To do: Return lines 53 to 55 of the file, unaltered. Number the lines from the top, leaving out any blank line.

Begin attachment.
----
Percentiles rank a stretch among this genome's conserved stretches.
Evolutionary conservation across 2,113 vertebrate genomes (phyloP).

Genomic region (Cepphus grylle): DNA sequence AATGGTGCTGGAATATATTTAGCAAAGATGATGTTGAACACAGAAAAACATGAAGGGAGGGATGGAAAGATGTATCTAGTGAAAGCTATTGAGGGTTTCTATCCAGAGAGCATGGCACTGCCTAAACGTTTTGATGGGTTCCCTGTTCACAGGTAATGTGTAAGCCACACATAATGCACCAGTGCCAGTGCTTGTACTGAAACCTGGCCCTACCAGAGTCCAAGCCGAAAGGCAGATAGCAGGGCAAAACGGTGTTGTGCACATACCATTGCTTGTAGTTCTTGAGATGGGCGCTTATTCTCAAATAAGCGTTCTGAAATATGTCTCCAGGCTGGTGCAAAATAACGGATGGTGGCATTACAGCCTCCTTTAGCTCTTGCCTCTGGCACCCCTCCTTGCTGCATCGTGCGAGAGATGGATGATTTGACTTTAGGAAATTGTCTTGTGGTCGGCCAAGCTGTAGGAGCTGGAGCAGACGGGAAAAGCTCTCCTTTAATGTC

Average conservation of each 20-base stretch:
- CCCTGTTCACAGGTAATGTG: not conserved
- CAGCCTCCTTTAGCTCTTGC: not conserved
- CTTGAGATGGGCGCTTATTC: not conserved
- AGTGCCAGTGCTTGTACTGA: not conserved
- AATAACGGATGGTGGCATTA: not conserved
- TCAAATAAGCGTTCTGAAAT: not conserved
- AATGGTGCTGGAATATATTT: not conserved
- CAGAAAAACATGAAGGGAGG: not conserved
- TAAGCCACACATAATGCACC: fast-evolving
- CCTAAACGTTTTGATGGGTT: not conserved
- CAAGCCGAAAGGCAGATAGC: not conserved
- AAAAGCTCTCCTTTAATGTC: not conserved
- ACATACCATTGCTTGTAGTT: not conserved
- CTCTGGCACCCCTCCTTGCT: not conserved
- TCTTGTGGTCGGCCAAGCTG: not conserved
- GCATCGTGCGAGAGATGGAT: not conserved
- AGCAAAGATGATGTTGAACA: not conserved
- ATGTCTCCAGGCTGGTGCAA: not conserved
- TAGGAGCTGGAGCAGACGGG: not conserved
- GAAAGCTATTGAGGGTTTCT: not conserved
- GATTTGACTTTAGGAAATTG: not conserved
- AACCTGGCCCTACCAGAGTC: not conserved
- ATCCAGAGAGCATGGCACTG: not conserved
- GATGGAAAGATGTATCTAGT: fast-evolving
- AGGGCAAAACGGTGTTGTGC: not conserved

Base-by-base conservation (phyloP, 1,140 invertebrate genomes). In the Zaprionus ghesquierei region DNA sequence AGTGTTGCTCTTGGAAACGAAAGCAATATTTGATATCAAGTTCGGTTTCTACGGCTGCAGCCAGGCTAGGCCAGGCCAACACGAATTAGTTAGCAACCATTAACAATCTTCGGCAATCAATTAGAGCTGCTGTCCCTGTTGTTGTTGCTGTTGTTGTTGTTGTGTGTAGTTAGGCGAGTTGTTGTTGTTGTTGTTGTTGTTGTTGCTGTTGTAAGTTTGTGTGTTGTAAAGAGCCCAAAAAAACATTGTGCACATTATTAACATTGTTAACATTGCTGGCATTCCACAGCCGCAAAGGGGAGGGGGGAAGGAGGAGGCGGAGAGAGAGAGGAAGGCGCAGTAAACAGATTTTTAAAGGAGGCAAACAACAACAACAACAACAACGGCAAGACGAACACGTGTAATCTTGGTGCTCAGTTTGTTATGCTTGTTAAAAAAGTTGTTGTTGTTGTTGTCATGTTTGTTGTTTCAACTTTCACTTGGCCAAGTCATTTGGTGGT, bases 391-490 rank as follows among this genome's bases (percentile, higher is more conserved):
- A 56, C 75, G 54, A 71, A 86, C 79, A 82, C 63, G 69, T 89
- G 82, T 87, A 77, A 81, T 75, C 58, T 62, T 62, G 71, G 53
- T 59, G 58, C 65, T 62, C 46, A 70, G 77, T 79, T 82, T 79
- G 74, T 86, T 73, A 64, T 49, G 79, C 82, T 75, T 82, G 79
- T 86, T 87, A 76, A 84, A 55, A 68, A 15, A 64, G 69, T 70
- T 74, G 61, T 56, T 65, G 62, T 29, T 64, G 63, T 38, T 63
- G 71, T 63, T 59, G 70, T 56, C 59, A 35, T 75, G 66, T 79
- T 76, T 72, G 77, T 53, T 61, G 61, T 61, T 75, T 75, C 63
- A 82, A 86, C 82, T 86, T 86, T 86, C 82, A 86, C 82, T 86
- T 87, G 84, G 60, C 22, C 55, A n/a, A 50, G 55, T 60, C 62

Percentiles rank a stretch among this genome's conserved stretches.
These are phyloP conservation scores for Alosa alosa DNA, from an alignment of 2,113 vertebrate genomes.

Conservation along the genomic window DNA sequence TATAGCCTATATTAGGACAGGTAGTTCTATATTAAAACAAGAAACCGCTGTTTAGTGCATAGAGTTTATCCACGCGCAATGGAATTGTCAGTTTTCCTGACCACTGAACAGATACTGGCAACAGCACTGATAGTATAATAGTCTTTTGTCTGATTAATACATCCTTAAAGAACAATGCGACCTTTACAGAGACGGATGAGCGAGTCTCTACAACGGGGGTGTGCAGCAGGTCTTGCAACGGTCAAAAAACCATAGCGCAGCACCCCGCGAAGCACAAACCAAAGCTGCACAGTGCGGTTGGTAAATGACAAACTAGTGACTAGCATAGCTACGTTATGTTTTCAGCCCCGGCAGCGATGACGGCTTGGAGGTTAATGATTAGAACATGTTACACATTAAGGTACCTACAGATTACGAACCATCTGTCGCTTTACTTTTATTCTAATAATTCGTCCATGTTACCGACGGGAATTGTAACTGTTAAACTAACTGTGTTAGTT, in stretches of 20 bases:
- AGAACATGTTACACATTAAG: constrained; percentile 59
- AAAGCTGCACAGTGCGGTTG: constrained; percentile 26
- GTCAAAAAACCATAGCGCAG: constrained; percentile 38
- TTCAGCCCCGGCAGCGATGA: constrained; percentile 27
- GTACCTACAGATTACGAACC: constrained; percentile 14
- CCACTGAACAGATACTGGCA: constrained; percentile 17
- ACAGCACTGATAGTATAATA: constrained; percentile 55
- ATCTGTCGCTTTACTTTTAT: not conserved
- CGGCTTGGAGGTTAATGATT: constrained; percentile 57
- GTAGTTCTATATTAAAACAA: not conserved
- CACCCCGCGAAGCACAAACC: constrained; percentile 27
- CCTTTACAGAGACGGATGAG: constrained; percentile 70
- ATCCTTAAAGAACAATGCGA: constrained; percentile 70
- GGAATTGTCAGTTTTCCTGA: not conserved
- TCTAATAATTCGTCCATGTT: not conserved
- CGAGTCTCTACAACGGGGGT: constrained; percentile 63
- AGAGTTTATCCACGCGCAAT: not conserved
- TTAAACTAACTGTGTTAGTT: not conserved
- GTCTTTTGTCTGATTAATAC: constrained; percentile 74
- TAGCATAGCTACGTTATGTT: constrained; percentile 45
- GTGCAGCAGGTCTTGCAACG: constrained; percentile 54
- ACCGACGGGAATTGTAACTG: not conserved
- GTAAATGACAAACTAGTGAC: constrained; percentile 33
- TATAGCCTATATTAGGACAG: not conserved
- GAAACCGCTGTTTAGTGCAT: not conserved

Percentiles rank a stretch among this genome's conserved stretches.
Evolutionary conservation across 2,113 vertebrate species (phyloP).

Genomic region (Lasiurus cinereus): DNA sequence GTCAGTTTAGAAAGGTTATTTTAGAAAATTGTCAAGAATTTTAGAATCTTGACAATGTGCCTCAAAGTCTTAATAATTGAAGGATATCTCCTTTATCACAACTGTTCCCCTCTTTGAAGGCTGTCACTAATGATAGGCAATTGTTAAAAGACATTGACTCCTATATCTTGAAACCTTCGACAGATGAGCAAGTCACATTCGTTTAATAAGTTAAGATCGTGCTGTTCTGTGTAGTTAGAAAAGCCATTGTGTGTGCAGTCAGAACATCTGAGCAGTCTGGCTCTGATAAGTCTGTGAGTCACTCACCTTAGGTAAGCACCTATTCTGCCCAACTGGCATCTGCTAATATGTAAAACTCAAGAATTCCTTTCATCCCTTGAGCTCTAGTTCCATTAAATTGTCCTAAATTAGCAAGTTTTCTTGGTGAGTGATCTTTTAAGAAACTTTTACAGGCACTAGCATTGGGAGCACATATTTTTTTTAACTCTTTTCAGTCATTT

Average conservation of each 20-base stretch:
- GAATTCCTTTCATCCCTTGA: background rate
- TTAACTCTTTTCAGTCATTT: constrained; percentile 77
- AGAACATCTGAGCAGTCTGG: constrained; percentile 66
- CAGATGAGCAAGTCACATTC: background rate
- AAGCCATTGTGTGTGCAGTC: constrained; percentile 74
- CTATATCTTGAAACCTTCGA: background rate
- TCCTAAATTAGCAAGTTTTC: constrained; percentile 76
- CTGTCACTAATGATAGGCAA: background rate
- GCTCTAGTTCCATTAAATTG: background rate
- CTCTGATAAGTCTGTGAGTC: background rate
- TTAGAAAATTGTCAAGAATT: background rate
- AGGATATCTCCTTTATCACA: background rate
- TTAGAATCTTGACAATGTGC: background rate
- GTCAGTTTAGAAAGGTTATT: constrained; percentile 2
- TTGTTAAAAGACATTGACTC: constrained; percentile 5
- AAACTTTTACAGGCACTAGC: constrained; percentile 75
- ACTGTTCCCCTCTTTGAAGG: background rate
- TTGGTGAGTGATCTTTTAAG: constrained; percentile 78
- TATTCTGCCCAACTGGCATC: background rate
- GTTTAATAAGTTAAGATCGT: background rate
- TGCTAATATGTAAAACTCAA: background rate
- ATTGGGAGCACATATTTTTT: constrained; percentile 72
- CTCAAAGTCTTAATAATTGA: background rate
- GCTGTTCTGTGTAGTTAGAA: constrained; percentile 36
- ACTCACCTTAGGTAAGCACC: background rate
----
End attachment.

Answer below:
- GTAGTTCTATATTAAAACAA: not conserved
- CACCCCGCGAAGCACAAACC: constrained; percentile 27
- CCTTTACAGAGACGGATGAG: constrained; percentile 70